To the Editor:
Psychologist and school consultant Robert Evans, in his March 30, 2016 Commentary “Principals, Get Your Irish On,” was right on target when he wrote that “if we truly wanted to attract, retain, and support the best and brightest principals, we would focus on making their jobs more doable.”
Indeed, a recent report, commissioned by the Wallace Foundation and penned by Paul Manna, a professor of government and public policy at the College of William and Mary, argued that “principals are bearing more and more weight as old responsibilities persist and as new ones become layered on top of them.”
Principals today are spending more and more of their time on teacher evaluations and on setting performance standards. As instructional leaders of their schools, principals are also responsible for daily operations, student discipline, teachers’ professional development, budget management, work with families and the local community, and the building of a caring and inclusive school culture that has high expectations for teaching and learning.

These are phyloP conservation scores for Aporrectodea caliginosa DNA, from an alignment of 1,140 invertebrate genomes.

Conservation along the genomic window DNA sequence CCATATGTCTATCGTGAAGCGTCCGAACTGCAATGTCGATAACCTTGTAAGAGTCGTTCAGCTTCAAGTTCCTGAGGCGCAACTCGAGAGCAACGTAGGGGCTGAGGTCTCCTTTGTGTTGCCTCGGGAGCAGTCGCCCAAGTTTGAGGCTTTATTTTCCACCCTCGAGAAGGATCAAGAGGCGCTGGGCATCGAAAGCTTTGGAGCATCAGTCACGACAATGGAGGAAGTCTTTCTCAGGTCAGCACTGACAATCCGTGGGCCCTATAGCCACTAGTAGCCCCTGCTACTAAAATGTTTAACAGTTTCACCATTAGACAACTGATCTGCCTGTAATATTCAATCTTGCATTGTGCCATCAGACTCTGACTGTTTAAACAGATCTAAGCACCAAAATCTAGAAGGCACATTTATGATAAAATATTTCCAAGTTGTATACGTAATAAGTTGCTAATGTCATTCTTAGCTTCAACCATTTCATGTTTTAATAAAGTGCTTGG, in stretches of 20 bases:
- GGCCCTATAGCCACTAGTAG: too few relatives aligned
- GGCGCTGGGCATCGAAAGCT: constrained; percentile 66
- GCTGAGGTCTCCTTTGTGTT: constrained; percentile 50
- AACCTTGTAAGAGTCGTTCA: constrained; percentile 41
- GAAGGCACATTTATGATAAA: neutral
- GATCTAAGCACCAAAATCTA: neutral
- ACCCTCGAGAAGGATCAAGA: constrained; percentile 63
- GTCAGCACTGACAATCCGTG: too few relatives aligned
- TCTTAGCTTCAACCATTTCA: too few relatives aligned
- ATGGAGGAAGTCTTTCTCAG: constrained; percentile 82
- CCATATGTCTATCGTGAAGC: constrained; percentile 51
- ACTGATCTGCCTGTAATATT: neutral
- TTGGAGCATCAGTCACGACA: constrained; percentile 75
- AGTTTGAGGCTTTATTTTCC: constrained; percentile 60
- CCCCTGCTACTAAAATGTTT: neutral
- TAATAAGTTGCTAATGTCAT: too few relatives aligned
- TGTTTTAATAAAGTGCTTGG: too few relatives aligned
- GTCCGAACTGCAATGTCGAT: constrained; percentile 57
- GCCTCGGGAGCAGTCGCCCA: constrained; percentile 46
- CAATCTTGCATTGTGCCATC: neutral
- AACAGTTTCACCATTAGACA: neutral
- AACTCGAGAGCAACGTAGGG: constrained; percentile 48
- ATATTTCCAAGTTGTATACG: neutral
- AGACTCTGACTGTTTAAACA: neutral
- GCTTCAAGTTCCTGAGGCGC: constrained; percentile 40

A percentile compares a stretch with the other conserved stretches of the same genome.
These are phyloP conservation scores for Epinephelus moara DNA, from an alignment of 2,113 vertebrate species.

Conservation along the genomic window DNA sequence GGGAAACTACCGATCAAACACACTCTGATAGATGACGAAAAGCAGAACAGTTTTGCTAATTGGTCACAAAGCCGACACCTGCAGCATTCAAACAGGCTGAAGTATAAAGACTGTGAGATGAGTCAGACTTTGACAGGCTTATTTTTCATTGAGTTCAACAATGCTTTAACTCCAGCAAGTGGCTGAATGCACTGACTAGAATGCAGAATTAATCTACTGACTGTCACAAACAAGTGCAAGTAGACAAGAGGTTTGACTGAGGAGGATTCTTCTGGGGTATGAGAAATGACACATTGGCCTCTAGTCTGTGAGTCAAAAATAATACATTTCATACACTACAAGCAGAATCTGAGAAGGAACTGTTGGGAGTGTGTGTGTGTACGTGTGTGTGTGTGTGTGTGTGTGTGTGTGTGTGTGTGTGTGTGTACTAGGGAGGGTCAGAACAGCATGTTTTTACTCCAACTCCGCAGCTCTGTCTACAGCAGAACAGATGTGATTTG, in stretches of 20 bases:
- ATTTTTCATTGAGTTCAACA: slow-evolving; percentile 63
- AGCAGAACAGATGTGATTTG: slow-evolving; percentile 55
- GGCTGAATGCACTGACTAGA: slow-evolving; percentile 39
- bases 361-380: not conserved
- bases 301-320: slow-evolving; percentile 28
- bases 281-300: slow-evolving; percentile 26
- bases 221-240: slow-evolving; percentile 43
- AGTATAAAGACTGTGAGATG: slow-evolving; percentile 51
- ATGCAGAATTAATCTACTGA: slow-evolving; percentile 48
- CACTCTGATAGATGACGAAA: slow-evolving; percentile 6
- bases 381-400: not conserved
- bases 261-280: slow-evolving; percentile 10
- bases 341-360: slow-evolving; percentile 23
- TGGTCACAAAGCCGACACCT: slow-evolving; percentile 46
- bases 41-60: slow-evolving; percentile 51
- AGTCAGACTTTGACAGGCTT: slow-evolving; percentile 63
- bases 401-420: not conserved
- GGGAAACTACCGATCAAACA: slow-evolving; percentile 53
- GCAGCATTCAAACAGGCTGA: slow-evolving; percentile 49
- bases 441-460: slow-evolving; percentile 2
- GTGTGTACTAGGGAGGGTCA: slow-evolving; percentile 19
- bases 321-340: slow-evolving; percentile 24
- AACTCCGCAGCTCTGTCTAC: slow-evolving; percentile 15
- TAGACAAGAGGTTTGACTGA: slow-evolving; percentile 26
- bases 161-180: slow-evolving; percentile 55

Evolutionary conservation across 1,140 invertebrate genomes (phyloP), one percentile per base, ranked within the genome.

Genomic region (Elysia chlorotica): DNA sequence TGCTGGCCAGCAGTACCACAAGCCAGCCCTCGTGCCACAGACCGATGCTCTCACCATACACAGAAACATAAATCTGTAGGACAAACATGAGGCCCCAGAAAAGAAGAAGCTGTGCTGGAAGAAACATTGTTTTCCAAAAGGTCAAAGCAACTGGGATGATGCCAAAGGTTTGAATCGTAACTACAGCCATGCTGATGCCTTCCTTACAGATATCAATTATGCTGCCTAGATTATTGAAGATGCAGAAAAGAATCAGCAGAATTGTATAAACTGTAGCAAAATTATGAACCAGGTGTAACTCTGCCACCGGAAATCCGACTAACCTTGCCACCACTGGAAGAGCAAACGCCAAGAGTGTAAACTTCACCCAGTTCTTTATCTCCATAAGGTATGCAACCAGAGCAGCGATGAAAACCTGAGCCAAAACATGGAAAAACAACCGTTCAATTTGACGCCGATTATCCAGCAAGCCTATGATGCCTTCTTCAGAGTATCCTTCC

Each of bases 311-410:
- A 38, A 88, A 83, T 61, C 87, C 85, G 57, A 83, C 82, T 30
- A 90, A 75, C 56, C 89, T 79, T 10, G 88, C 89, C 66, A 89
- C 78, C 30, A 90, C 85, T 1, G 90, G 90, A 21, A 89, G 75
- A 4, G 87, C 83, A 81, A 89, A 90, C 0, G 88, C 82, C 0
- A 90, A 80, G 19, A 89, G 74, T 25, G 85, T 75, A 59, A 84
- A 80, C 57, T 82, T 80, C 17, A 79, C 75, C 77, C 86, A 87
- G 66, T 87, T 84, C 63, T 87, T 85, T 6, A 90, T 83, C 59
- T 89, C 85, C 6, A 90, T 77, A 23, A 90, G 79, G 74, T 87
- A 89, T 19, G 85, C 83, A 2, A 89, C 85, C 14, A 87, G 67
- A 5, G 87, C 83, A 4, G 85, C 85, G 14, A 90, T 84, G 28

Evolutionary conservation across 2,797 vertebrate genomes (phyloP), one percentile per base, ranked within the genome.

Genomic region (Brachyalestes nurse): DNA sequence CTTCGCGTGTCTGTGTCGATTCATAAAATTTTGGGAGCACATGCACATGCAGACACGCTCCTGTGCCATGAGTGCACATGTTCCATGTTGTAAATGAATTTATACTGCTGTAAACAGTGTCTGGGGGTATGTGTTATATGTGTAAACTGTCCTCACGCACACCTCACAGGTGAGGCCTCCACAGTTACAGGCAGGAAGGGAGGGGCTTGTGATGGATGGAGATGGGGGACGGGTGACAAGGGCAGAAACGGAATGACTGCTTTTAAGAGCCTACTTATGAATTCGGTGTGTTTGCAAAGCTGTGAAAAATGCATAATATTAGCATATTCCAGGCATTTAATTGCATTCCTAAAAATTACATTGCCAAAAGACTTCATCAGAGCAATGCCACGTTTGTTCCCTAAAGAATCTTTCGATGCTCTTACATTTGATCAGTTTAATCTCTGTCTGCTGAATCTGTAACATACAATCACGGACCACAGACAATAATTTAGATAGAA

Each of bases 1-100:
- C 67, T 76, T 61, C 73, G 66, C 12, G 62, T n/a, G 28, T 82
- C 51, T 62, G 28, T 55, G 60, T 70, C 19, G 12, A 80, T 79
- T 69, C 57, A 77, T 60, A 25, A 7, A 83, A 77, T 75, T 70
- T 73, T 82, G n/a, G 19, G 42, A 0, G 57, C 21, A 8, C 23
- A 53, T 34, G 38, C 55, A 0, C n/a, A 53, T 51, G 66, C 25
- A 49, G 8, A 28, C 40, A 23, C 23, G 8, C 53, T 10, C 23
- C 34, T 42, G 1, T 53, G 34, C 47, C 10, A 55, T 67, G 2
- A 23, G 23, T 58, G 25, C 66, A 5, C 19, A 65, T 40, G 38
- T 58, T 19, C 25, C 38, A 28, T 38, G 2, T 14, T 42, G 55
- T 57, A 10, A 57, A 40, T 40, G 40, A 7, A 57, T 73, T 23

I vividly remember my own days as a school principal, including one in which prior to arriving at my office to begin work, I had already had been notified of a school bus that had broken down, a teacher whose son was so ill that she could not come to work and hadn’t had time to find a substitute teacher, a flooded toilet, and a schoolwide Internet outage—as well as an irate parent who was waiting in my office to find out why her daughter was being punished for bullying another student.
All this had to be handled before I could tackle our new reading program for middle school students, as well as the issue that the only days available for the required teacher training were a specific Friday and Saturday morning, in spite of the conflict this raised with the teachers’ union and a previously scheduled upcoming school dance.
As the principal, I had to find solutions for every single problem.
Bridgewater State University
A version of this article appeared in the April 20, 2016 edition of Education Week as Principals Tackle Herculean Tasks Every Day. Their Jobs Must Become More Manageable